Serving Canada's Legal Community Since 1983  
RSS Feed RSS Feed
This Week's Issue:

Want to learn more about this week's issue?

Legal Update Services

Click on the links above to view recent decisions from the Supreme Court of Canada and summaries for noteworthy cases from across the country.

Defence counsel worries decision may mean yielding too much turf

International entities can’t be compelled to disclose more, Fenton warns
By Cristin Schmitz
May 13 2016 issue

Defence counsel Scott Fenton of Toronto’s Fenton, Smith Barristers, says he is concerned that international organizations which participate in Canadian criminal probes and prosecutions can make selective disclosure of their activities given a recent Supreme Court of Canada ruling. [Tim Fraser for The Lawyers Weekly]

Click here to see full sized version.


Comments?
Please contact us at comments@lawyersweekly.ca.
Please include your name, your law firm or company name and address.

Officials of international organizations can breathe easier after the Supreme Court ruled 9-0 that key immunities guaranteed by an international treaty — signed by Canada and 187 other nations — shield two World Bank entities from domestic court orders to produce personnel or records in criminal prosecutions, including information relating to anonymous informants.

The April 29 judgment of Justices Michael Moldaver and Suzanne Côté, in favour of the appellant Washington, D.C.-based World Bank Group, is said to be vital to the global campaign against corruption, including Ottawa’s efforts to combat bribery by Canadians abroad: World Bank Group v. Wallace 2016 SCC 15.

“Why this case is so important is…this is the highest court that has dealt with this anywhere in the world,” explained the World Bank Group’s counsel, Alan Lenczner of Toronto’s Lenczner Slaght.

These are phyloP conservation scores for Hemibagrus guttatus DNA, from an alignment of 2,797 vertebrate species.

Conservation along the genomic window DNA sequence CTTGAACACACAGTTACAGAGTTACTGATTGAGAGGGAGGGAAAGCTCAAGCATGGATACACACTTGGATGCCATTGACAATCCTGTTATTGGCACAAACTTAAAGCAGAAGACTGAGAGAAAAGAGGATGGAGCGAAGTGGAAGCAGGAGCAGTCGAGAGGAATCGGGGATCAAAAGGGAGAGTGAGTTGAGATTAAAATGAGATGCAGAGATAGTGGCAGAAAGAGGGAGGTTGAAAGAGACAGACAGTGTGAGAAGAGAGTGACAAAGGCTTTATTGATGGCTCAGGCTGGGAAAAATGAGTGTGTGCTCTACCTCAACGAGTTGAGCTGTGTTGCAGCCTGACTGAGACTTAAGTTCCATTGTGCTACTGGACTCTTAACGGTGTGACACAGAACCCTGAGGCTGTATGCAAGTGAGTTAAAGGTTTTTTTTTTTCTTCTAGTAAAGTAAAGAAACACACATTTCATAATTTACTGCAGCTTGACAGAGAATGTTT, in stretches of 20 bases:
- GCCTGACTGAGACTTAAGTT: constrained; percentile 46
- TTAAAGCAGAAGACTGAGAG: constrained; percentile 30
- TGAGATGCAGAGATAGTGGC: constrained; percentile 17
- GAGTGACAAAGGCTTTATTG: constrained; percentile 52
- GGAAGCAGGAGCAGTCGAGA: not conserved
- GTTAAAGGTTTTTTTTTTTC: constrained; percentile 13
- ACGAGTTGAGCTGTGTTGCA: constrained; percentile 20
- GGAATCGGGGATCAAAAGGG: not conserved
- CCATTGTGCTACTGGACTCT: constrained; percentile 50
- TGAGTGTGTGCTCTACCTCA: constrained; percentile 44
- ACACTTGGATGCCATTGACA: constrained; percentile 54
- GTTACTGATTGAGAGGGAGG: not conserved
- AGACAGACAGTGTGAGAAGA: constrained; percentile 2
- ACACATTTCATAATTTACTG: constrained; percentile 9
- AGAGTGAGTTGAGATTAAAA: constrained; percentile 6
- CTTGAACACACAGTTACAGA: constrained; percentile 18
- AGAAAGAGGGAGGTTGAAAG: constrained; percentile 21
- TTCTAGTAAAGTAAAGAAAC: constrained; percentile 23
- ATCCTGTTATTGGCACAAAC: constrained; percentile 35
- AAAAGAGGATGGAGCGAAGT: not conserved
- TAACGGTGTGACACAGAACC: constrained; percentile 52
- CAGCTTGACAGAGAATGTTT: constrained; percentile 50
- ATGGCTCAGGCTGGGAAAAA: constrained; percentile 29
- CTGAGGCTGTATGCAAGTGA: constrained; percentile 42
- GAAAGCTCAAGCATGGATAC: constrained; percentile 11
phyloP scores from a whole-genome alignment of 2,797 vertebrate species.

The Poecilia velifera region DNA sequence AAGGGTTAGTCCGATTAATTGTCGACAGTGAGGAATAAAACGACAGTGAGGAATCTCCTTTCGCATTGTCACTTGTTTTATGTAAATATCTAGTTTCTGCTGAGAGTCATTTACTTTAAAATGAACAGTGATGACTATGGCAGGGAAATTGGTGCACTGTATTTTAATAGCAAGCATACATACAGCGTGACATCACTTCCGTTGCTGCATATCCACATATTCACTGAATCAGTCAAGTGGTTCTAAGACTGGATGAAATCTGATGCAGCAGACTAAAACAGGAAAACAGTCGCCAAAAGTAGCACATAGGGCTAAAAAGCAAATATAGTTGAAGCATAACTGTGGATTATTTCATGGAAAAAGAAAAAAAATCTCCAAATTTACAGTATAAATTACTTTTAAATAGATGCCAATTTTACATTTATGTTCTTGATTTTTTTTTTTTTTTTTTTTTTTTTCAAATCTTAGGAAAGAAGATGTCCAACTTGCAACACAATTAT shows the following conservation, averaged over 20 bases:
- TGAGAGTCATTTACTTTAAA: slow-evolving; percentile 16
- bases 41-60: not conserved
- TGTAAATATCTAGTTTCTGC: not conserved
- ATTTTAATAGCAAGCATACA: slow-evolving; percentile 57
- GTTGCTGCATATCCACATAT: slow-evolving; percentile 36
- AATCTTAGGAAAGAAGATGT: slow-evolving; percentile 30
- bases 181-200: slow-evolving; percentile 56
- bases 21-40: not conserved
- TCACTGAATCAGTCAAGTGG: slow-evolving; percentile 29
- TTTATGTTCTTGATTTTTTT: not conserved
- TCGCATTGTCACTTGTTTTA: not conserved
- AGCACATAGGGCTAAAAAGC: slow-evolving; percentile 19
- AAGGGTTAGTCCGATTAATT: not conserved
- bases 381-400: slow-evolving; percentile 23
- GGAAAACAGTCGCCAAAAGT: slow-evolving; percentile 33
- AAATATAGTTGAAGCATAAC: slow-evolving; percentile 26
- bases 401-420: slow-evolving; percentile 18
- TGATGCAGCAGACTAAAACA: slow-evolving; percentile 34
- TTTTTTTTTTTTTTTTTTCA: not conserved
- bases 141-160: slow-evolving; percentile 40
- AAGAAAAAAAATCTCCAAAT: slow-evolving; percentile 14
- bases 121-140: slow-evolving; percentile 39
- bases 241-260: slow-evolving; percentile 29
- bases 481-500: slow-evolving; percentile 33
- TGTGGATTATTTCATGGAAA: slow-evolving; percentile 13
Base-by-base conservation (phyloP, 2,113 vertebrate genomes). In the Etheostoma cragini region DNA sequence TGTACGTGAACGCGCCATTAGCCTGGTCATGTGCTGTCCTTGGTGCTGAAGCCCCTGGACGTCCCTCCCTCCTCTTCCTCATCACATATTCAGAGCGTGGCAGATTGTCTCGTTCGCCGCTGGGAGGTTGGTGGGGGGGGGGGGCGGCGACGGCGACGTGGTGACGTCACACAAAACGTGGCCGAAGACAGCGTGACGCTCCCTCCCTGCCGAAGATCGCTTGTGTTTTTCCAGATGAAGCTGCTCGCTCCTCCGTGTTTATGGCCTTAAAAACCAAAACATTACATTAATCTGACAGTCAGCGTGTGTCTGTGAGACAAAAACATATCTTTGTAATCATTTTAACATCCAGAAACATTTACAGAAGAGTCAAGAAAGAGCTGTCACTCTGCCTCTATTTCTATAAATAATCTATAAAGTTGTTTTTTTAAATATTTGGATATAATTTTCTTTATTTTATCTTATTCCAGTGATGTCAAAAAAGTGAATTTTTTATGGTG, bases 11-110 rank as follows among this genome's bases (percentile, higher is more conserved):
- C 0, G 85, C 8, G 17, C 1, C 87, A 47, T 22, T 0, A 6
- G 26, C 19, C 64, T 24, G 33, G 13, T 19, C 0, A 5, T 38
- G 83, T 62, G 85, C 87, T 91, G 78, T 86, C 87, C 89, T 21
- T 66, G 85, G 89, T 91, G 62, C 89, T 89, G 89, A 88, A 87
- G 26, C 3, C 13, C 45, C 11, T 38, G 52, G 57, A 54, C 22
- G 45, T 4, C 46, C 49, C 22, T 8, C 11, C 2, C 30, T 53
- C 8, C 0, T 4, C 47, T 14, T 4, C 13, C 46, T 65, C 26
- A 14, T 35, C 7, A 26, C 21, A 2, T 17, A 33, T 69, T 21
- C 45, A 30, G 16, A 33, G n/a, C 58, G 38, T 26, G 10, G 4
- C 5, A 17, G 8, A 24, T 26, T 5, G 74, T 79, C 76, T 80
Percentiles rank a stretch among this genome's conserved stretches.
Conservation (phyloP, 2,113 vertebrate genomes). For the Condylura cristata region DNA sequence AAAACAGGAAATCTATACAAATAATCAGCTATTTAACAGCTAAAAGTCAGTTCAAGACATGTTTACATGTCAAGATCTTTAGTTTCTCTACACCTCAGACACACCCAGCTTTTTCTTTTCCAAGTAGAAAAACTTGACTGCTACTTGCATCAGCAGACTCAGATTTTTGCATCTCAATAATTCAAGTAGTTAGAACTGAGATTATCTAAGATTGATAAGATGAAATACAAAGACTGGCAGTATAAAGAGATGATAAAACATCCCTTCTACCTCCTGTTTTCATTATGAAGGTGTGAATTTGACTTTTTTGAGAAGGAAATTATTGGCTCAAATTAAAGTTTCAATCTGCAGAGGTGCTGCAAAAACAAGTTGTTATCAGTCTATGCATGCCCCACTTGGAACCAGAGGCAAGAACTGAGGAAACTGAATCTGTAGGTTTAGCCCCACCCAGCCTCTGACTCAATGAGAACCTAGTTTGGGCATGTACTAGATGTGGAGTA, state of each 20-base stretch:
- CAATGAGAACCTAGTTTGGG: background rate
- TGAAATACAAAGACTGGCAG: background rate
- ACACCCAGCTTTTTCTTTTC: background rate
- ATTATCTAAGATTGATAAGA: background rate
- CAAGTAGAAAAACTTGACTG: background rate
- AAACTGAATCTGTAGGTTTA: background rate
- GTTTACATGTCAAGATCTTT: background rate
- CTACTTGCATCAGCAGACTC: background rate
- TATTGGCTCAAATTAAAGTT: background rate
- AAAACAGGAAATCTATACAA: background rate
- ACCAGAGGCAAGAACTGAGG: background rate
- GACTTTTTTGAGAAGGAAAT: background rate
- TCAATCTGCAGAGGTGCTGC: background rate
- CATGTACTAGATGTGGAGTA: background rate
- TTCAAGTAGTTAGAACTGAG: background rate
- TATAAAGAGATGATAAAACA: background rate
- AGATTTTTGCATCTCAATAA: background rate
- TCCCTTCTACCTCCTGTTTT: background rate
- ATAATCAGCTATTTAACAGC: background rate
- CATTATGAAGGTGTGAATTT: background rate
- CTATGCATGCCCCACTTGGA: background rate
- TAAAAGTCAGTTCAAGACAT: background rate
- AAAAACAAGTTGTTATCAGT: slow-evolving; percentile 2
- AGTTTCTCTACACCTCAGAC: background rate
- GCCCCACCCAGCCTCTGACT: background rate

Lenczner told The Lawyers Weekly the court’s determination that the archival and personnel immunities of the World Bank entities are robust “applies really to any international organization which has got [similar] immunities built-in. It applies much more broadly than to this [appellant].”

He noted the case was being followed globally because considerable fallout was anticipated if such an internationally respected court had ruled that the treaty-based immunities were not bulletproof.

However, the court acknowledged the argument of intervener Transparency International that whistleblowers must be protected, and that failing to uphold an international organization’s immunities could have a chilling effect on such organizations’ co-operation with domestic criminal prosecutions.

“Corruption is a significant obstacle to international development,” Justices Moldaver and Côté wrote. “It undermines confidence in public institutions, diverts funds from those who are in great need of financial support and violates business integrity. Corruption often transcends borders. In order to tackle this global problem, worldwide co-operation is needed. When international financial organizations, such as the appellant World Bank Group, share information gathered from informants across the world with the law enforcement agencies of member states, they help achieve what neither could do on their own.”

The court allowed the appeal on the basis that the International Bank for Reconstruction and Development and the International Development Agency (two of five institutions that make up the World Bank Group), are protected by the immunities in their constituent treaty, which Canada implemented in the federal Bretton Woods and Related Agreements Act.

These immunities, which also feature in the constituent treaties of other international organizations, generally insulate the World Bank entities from being compelled by domestic court order to produce their officials, or information from their archives, at least in criminal cases.

Notably, the Supreme Court also held that the bank entities did not waive their immunities by voluntarily conveying information to the RCMP — including from confidential tipsters who told the bank’s investigative unit that SNC-Lavalin Inc. was in the process of bribing Bangladeshi officials to grant the Canadian engineering firm a contract to supervise the US$2.9 billion Padma Bridge project in Bangladesh. The bank was originally a primary lender in the project. The court ruled that the bank’s “archival” immunity is not subject to waiver.

It went on to set aside an Ontario Superior Court production order granted to defence counsel who challenged the legality of RCMP wiretaps used to gather evidence against their clients in support of a bribery charge under the federal Corruption of Foreign Public Officials Act. The accused respondents — three ex-SNC-Lavalin Inc. executives and one other man — are facing trial here for the alleged bribery plan and the case is expected to continue with pre-trial motions later this year.